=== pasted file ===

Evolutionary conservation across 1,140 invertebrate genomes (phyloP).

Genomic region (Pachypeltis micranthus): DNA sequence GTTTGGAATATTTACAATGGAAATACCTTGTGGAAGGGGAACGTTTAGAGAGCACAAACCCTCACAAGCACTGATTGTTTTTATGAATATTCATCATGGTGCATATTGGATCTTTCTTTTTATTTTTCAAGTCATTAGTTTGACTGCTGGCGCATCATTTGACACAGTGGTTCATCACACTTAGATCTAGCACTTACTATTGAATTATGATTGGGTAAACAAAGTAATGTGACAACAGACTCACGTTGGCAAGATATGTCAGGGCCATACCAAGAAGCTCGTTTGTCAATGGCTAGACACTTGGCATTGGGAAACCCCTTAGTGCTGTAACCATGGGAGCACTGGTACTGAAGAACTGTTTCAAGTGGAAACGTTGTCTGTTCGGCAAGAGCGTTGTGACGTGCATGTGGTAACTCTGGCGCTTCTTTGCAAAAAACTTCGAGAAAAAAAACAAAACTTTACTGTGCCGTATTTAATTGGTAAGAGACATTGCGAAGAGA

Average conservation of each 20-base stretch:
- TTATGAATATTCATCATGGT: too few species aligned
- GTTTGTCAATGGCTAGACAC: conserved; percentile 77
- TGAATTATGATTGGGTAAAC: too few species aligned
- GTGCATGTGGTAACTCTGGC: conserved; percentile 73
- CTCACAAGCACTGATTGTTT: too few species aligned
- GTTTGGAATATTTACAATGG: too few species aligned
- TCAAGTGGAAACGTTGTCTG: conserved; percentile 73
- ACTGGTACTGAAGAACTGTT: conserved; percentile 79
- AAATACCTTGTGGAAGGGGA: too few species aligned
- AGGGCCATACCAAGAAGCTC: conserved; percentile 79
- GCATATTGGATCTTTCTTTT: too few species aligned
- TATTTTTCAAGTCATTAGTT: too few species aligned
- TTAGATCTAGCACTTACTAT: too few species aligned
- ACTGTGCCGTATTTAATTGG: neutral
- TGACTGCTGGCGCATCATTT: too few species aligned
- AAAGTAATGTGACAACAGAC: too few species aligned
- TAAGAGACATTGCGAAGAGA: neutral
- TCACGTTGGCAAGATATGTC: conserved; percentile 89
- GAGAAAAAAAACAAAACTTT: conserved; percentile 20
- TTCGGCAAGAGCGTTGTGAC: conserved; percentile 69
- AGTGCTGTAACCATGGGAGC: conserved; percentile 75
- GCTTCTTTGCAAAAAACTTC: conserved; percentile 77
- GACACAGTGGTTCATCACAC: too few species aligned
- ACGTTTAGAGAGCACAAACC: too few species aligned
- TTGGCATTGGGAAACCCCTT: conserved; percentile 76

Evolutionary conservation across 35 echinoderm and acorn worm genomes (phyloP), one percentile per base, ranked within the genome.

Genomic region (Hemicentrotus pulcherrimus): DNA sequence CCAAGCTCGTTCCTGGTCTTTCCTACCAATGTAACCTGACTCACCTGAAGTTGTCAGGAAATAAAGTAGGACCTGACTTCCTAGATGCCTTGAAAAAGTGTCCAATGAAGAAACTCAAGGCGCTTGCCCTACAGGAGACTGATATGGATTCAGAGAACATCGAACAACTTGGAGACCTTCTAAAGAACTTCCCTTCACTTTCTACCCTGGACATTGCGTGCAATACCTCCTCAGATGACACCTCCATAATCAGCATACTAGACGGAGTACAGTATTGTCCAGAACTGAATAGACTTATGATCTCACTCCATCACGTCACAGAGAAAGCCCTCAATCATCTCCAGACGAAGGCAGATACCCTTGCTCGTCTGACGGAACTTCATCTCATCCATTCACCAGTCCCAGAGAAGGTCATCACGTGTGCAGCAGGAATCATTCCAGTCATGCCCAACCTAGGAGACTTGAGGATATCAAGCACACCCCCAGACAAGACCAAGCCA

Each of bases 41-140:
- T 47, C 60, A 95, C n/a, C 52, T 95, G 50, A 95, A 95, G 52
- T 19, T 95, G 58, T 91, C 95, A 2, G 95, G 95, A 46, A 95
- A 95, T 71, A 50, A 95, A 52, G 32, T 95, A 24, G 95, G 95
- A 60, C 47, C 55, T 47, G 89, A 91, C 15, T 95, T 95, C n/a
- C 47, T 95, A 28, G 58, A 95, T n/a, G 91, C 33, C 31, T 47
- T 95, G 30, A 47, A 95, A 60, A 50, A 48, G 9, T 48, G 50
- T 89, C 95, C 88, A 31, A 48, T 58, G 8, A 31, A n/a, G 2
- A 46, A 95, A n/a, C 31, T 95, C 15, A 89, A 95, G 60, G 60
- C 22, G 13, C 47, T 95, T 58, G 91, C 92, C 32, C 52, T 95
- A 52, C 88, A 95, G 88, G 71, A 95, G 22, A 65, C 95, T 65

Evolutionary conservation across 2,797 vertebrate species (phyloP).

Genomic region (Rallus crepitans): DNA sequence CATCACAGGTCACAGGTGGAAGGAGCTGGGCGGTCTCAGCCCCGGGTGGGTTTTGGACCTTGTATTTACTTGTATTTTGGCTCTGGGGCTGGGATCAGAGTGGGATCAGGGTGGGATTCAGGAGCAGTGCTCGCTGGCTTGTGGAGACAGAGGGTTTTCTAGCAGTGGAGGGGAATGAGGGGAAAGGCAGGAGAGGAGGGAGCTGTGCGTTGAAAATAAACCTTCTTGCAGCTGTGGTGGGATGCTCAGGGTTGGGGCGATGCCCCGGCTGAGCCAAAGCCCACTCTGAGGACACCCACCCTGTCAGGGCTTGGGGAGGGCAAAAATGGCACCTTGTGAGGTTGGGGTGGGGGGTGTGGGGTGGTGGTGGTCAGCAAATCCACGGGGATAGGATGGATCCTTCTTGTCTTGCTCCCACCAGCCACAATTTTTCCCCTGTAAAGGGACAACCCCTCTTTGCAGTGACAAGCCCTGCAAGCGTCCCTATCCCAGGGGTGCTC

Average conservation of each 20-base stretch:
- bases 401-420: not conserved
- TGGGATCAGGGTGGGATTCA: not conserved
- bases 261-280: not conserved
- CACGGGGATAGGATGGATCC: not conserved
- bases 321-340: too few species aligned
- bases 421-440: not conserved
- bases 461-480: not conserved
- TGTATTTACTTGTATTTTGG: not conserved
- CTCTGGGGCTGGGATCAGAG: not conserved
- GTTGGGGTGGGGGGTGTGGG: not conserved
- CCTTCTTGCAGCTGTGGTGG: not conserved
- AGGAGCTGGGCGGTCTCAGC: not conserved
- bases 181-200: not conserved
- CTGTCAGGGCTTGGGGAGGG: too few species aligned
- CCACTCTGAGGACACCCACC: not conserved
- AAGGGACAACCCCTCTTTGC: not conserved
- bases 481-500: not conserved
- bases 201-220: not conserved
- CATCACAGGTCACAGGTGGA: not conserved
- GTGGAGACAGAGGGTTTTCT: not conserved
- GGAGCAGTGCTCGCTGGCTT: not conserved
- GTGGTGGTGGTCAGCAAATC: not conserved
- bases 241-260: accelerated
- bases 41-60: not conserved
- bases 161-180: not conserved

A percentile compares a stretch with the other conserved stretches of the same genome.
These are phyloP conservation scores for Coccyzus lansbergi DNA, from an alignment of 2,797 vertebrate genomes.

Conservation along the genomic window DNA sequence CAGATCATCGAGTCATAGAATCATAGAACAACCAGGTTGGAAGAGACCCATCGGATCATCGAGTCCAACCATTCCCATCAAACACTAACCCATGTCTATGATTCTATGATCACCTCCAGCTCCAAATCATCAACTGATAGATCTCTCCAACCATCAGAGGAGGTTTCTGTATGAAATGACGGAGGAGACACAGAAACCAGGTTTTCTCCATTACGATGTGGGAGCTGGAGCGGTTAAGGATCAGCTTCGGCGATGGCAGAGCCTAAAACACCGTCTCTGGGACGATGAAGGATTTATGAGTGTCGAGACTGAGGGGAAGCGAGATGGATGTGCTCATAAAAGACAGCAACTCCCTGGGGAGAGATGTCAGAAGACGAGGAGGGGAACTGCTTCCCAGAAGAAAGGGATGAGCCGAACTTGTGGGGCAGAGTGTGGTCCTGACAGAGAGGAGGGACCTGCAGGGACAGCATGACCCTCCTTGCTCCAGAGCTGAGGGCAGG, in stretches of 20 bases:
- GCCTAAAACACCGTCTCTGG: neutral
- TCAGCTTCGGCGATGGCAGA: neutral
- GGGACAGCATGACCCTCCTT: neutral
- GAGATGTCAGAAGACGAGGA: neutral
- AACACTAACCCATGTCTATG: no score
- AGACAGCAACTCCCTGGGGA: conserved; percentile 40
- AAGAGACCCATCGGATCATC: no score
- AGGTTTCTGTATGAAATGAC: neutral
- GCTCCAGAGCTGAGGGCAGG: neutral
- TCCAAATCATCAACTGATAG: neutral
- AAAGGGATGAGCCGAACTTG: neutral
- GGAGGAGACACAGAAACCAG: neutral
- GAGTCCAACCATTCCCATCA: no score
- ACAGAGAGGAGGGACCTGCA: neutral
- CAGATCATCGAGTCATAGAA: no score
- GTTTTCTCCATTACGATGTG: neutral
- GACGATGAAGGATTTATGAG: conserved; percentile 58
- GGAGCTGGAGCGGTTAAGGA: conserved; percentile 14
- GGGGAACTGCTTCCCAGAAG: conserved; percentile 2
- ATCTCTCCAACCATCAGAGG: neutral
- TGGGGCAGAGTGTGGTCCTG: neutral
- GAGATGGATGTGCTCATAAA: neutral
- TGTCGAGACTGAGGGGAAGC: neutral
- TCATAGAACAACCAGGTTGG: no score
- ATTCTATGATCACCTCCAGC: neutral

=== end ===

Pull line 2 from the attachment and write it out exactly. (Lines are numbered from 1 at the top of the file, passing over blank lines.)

Genomic region (Pachypeltis micranthus): DNA sequence GTTTGGAATATTTACAATGGAAATACCTTGTGGAAGGGGAACGTTTAGAGAGCACAAACCCTCACAAGCACTGATTGTTTTTATGAATATTCATCATGGTGCATATTGGATCTTTCTTTTTATTTTTCAAGTCATTAGTTTGACTGCTGGCGCATCATTTGACACAGTGGTTCATCACACTTAGATCTAGCACTTACTATTGAATTATGATTGGGTAAACAAAGTAATGTGACAACAGACTCACGTTGGCAAGATATGTCAGGGCCATACCAAGAAGCTCGTTTGTCAATGGCTAGACACTTGGCATTGGGAAACCCCTTAGTGCTGTAACCATGGGAGCACTGGTACTGAAGAACTGTTTCAAGTGGAAACGTTGTCTGTTCGGCAAGAGCGTTGTGACGTGCATGTGGTAACTCTGGCGCTTCTTTGCAAAAAACTTCGAGAAAAAAAACAAAACTTTACTGTGCCGTATTTAATTGGTAAGAGACATTGCGAAGAGA